Extreme Deep: Mission to the Abyss depicts the mysteries of the ocean’s greatest depths: thermal vents and the unusual creatures that thrive near them, deep-sea research submersibles, and shipwrecks, including Titanic. The exhibit introduces biology, chemistry, geology, history, and the critical role that technology plays in exploring our world. This special exhibit will be at the Delaware Museum of Natural History from June 18 – September 5, 2016.
“Observation is the cornerstone of science,” says David Gallo, Woods Hole Oceanographic Institution’s director of special projects. “In the oceans, because of their great depth, observation requires sophisticated technology. Using new computer technologies, we can gather information from the seafloor faster than ever before.”
Extreme Deep puts the technology necessary for deep-sea exploration in the hands of MOST guests. Visitors join fellow explorers in an interior replica of the submersible Alvin’s personnel sphere, which they can operate to simulate a dive to depths of up to three miles. They can fly a remotely operated vehicle over a model of the Titanic’s deck. They can test their skill at manipulating Alvin’s robotic arm by picking up lava rocks and clams from the seafloor while peering through a re-creation of Alvin’s 4-inch-thick viewport. It’s not as easy as it sounds.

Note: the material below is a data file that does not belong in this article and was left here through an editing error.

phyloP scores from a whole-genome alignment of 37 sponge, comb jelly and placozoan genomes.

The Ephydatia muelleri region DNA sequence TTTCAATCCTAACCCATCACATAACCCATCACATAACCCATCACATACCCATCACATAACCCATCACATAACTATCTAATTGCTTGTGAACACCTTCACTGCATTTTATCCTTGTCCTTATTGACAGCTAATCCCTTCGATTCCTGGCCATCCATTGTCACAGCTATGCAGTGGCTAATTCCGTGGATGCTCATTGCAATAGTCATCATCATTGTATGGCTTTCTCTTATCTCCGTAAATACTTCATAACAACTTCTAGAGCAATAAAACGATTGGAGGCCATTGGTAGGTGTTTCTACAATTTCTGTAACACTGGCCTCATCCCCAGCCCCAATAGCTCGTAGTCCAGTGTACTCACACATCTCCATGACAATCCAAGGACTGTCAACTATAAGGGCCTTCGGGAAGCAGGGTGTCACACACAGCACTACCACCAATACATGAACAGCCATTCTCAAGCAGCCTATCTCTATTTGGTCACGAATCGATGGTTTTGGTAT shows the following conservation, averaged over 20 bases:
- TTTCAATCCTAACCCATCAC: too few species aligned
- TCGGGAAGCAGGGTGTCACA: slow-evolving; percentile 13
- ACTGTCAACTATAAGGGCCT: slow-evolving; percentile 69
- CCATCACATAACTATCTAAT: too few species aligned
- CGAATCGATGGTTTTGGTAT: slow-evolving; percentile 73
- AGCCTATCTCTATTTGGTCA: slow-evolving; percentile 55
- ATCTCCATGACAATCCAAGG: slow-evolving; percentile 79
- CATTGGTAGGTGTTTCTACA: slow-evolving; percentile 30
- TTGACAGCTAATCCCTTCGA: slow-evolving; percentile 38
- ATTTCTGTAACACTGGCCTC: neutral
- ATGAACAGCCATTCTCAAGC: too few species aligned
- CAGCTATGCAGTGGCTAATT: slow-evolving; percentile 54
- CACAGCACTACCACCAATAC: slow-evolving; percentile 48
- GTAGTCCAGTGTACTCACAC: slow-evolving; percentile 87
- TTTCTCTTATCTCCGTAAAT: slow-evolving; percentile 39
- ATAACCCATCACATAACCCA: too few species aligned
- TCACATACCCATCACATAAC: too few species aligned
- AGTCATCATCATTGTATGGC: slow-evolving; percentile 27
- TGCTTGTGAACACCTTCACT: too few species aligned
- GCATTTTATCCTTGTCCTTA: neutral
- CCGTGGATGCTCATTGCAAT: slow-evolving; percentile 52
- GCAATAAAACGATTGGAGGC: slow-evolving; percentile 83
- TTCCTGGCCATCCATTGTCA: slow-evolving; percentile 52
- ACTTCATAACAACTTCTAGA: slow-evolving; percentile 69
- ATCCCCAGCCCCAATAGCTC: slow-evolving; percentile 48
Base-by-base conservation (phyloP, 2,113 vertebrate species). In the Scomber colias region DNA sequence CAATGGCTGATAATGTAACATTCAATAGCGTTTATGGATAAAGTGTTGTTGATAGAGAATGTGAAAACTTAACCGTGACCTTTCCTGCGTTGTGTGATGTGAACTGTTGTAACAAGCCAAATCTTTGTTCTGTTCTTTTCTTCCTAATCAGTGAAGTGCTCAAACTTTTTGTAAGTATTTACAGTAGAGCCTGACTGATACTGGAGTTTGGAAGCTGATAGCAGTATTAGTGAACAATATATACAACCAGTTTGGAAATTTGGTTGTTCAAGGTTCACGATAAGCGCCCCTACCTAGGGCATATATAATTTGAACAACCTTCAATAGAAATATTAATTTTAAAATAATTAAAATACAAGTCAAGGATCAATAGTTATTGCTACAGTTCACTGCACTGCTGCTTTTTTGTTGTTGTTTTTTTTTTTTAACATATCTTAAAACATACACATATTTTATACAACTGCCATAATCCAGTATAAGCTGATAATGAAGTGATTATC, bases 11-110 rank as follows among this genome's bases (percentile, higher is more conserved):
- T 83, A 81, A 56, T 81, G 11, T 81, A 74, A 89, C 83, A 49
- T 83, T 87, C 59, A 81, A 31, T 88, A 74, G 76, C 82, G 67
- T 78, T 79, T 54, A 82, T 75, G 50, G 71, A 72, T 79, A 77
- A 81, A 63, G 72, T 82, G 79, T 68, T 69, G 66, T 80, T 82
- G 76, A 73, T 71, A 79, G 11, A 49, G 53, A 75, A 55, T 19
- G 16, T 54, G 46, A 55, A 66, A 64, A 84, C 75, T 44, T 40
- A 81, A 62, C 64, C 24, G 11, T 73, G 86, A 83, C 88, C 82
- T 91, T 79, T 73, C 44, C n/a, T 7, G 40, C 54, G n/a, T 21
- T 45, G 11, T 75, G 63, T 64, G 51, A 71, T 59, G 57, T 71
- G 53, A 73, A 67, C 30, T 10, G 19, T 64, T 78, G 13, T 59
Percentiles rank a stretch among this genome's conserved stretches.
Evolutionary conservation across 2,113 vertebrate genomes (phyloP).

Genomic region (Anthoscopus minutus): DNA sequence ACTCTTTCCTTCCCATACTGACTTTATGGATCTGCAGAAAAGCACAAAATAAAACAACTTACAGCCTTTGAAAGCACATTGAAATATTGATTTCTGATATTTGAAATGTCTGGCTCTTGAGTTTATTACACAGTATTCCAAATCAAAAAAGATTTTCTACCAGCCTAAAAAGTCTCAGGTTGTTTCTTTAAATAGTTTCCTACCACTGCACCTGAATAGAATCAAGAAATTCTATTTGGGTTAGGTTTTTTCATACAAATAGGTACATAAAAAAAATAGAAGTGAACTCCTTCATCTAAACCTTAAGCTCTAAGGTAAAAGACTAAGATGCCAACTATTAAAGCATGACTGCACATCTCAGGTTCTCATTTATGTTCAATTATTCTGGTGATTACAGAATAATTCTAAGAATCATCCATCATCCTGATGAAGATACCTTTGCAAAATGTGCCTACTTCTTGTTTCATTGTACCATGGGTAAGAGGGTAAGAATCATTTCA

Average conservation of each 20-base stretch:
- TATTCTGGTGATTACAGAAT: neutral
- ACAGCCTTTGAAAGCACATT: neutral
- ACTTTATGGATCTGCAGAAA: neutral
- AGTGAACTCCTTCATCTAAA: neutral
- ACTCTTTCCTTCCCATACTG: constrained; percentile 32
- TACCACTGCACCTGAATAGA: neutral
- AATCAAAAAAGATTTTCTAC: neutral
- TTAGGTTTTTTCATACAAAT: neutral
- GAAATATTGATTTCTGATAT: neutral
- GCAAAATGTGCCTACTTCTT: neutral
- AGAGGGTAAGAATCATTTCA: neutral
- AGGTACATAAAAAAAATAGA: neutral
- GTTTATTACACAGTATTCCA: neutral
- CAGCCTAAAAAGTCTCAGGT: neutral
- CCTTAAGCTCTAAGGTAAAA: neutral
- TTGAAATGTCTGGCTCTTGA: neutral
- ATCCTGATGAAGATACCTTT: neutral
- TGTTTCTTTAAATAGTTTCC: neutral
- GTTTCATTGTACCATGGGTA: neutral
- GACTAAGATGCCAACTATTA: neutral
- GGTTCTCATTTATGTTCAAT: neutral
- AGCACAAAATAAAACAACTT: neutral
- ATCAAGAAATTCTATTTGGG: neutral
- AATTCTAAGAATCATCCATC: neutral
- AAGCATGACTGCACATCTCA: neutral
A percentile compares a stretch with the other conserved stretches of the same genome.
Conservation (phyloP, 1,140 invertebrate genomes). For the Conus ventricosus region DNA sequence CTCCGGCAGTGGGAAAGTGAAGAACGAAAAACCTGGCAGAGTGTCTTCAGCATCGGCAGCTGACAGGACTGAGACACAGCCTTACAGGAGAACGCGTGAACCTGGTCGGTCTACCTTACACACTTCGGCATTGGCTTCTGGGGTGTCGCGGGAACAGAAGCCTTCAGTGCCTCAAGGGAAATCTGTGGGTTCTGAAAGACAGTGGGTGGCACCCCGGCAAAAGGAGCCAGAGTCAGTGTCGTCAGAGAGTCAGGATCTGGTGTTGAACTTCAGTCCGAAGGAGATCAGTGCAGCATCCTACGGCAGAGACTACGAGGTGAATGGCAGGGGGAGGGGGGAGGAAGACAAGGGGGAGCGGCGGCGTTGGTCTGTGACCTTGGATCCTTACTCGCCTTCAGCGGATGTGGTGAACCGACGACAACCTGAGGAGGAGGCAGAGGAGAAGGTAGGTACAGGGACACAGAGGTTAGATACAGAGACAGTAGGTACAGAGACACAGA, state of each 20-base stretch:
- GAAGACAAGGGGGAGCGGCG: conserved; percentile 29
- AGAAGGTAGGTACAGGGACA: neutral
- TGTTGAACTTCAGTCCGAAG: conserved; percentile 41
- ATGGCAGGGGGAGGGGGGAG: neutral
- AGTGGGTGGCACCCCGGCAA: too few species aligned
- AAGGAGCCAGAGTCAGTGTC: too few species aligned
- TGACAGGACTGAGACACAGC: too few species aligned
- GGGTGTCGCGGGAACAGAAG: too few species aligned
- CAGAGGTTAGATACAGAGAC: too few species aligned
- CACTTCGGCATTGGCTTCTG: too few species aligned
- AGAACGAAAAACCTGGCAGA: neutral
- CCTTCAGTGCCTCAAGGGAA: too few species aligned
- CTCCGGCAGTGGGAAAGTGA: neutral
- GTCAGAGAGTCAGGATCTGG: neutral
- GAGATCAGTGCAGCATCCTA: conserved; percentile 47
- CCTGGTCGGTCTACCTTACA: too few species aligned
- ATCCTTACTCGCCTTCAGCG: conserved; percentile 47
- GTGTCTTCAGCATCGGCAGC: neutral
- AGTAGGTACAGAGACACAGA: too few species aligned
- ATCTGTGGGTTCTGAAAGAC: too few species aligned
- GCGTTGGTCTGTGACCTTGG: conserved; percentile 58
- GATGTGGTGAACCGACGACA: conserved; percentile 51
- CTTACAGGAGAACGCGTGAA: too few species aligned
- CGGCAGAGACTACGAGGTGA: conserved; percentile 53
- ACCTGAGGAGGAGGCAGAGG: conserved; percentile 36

Geologic forces deep within Earth drive the great crustal plates of our planet, building seafloor features that create hydrothermal vents. These enormous “black smokers” spew mineral-rich fluid into the ocean, supporting life vastly different from that flourishing in shallower water. Among the more than 500 species discovered near the vents are five-foot-long tubeworms with bright red heads, “squat lobsters,” and white clams the size of dinner plates.
The sun doesn’t penetrate water at these depths, so the inhabitants live their lives in total darkness. They depend on a unique life support system, chemosynthesis, which takes the place of photosynthesis at such great depths. These organisms often partner with bacteria to ingest nutrients from substances that would be toxic to humans, such as hydrogen sulfide. Thriving in this environment are swarms of shrimp and other animals that resemble their shallow-water cousins, such as scavenger crabs and beautiful, white sea anemone with tapering, pointed tentacles.